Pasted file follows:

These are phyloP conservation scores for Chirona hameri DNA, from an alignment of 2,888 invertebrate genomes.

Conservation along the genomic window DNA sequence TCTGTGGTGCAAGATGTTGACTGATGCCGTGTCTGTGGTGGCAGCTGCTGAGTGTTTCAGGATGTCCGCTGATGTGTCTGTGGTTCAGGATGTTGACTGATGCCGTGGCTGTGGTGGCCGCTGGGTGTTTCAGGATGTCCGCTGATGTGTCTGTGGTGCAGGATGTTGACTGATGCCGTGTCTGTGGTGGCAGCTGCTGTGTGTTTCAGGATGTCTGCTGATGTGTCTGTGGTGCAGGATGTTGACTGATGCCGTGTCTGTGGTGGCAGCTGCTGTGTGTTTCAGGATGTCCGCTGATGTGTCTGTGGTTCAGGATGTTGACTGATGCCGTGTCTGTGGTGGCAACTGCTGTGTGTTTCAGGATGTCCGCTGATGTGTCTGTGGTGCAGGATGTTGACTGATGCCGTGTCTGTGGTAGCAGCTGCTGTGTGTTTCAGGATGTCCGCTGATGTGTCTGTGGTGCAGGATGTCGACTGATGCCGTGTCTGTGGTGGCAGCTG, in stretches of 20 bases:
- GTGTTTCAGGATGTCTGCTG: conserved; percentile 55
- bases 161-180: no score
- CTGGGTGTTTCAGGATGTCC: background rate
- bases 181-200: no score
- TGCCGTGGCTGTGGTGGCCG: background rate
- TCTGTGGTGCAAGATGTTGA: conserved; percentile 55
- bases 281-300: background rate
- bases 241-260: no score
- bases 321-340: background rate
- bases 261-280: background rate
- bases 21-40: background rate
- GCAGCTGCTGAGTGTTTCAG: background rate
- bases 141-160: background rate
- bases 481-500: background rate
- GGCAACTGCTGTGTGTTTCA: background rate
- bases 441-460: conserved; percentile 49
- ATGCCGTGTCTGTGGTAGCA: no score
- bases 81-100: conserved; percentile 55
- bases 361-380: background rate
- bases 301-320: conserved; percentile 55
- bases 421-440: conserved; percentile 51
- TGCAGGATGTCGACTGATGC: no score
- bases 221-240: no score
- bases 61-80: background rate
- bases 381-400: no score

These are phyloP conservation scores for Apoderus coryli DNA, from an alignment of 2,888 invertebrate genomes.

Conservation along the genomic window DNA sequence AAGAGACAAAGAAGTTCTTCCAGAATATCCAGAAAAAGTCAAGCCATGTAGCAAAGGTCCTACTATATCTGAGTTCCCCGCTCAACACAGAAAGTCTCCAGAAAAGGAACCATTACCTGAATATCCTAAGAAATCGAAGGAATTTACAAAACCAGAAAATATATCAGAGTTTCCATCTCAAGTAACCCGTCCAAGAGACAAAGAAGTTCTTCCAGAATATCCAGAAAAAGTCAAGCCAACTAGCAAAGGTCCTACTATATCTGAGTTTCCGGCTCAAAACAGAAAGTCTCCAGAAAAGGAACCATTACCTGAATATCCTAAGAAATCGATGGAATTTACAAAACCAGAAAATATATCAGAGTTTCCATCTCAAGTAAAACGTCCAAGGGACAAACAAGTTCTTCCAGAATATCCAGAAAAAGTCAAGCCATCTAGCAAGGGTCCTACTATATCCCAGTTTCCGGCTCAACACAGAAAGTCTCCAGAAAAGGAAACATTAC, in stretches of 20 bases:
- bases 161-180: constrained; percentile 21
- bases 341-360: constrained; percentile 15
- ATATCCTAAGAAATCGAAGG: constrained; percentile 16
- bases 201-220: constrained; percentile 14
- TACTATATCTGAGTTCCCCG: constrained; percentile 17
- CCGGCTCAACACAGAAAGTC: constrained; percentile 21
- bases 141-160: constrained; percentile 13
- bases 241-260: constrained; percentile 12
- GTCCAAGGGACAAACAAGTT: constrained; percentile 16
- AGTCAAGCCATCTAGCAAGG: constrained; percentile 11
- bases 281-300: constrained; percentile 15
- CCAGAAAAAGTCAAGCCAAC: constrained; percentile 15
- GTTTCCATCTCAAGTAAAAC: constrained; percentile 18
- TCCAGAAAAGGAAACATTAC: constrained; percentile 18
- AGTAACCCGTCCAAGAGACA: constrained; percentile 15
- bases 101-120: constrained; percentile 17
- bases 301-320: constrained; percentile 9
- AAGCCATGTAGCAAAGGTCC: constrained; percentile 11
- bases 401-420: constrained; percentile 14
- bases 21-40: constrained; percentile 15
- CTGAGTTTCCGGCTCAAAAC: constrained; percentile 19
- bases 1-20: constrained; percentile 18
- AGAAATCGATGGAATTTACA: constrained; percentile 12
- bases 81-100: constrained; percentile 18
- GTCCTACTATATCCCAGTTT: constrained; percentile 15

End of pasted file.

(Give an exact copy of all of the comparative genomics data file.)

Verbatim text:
These are phyloP conservation scores for Chirona hameri DNA, from an alignment of 2,888 invertebrate genomes.

Conservation along the genomic window DNA sequence TCTGTGGTGCAAGATGTTGACTGATGCCGTGTCTGTGGTGGCAGCTGCTGAGTGTTTCAGGATGTCCGCTGATGTGTCTGTGGTTCAGGATGTTGACTGATGCCGTGGCTGTGGTGGCCGCTGGGTGTTTCAGGATGTCCGCTGATGTGTCTGTGGTGCAGGATGTTGACTGATGCCGTGTCTGTGGTGGCAGCTGCTGTGTGTTTCAGGATGTCTGCTGATGTGTCTGTGGTGCAGGATGTTGACTGATGCCGTGTCTGTGGTGGCAGCTGCTGTGTGTTTCAGGATGTCCGCTGATGTGTCTGTGGTTCAGGATGTTGACTGATGCCGTGTCTGTGGTGGCAACTGCTGTGTGTTTCAGGATGTCCGCTGATGTGTCTGTGGTGCAGGATGTTGACTGATGCCGTGTCTGTGGTAGCAGCTGCTGTGTGTTTCAGGATGTCCGCTGATGTGTCTGTGGTGCAGGATGTCGACTGATGCCGTGTCTGTGGTGGCAGCTG, in stretches of 20 bases:
- GTGTTTCAGGATGTCTGCTG: conserved; percentile 55
- bases 161-180: no score
- CTGGGTGTTTCAGGATGTCC: background rate
- bases 181-200: no score
- TGCCGTGGCTGTGGTGGCCG: background rate
- TCTGTGGTGCAAGATGTTGA: conserved; percentile 55
- bases 281-300: background rate
- bases 241-260: no score
- bases 321-340: background rate
- bases 261-280: background rate
- bases 21-40: background rate
- GCAGCTGCTGAGTGTTTCAG: background rate
- bases 141-160: background rate
- bases 481-500: background rate
- GGCAACTGCTGTGTGTTTCA: background rate
- bases 441-460: conserved; percentile 49
- ATGCCGTGTCTGTGGTAGCA: no score
- bases 81-100: conserved; percentile 55
- bases 361-380: background rate
- bases 301-320: conserved; percentile 55
- bases 421-440: conserved; percentile 51
- TGCAGGATGTCGACTGATGC: no score
- bases 221-240: no score
- bases 61-80: background rate
- bases 381-400: no score

These are phyloP conservation scores for Apoderus coryli DNA, from an alignment of 2,888 invertebrate genomes.

Conservation along the genomic window DNA sequence AAGAGACAAAGAAGTTCTTCCAGAATATCCAGAAAAAGTCAAGCCATGTAGCAAAGGTCCTACTATATCTGAGTTCCCCGCTCAACACAGAAAGTCTCCAGAAAAGGAACCATTACCTGAATATCCTAAGAAATCGAAGGAATTTACAAAACCAGAAAATATATCAGAGTTTCCATCTCAAGTAACCCGTCCAAGAGACAAAGAAGTTCTTCCAGAATATCCAGAAAAAGTCAAGCCAACTAGCAAAGGTCCTACTATATCTGAGTTTCCGGCTCAAAACAGAAAGTCTCCAGAAAAGGAACCATTACCTGAATATCCTAAGAAATCGATGGAATTTACAAAACCAGAAAATATATCAGAGTTTCCATCTCAAGTAAAACGTCCAAGGGACAAACAAGTTCTTCCAGAATATCCAGAAAAAGTCAAGCCATCTAGCAAGGGTCCTACTATATCCCAGTTTCCGGCTCAACACAGAAAGTCTCCAGAAAAGGAAACATTAC, in stretches of 20 bases:
- bases 161-180: constrained; percentile 21
- bases 341-360: constrained; percentile 15
- ATATCCTAAGAAATCGAAGG: constrained; percentile 16
- bases 201-220: constrained; percentile 14
- TACTATATCTGAGTTCCCCG: constrained; percentile 17
- CCGGCTCAACACAGAAAGTC: constrained; percentile 21
- bases 141-160: constrained; percentile 13
- bases 241-260: constrained; percentile 12
- GTCCAAGGGACAAACAAGTT: constrained; percentile 16
- AGTCAAGCCATCTAGCAAGG: constrained; percentile 11
- bases 281-300: constrained; percentile 15
- CCAGAAAAAGTCAAGCCAAC: constrained; percentile 15
- GTTTCCATCTCAAGTAAAAC: constrained; percentile 18
- TCCAGAAAAGGAAACATTAC: constrained; percentile 18
- AGTAACCCGTCCAAGAGACA: constrained; percentile 15
- bases 101-120: constrained; percentile 17
- bases 301-320: constrained; percentile 9
- AAGCCATGTAGCAAAGGTCC: constrained; percentile 11
- bases 401-420: constrained; percentile 14
- bases 21-40: constrained; percentile 15
- CTGAGTTTCCGGCTCAAAAC: constrained; percentile 19
- bases 1-20: constrained; percentile 18
- AGAAATCGATGGAATTTACA: constrained; percentile 12
- bases 81-100: constrained; percentile 18
- GTCCTACTATATCCCAGTTT: constrained; percentile 15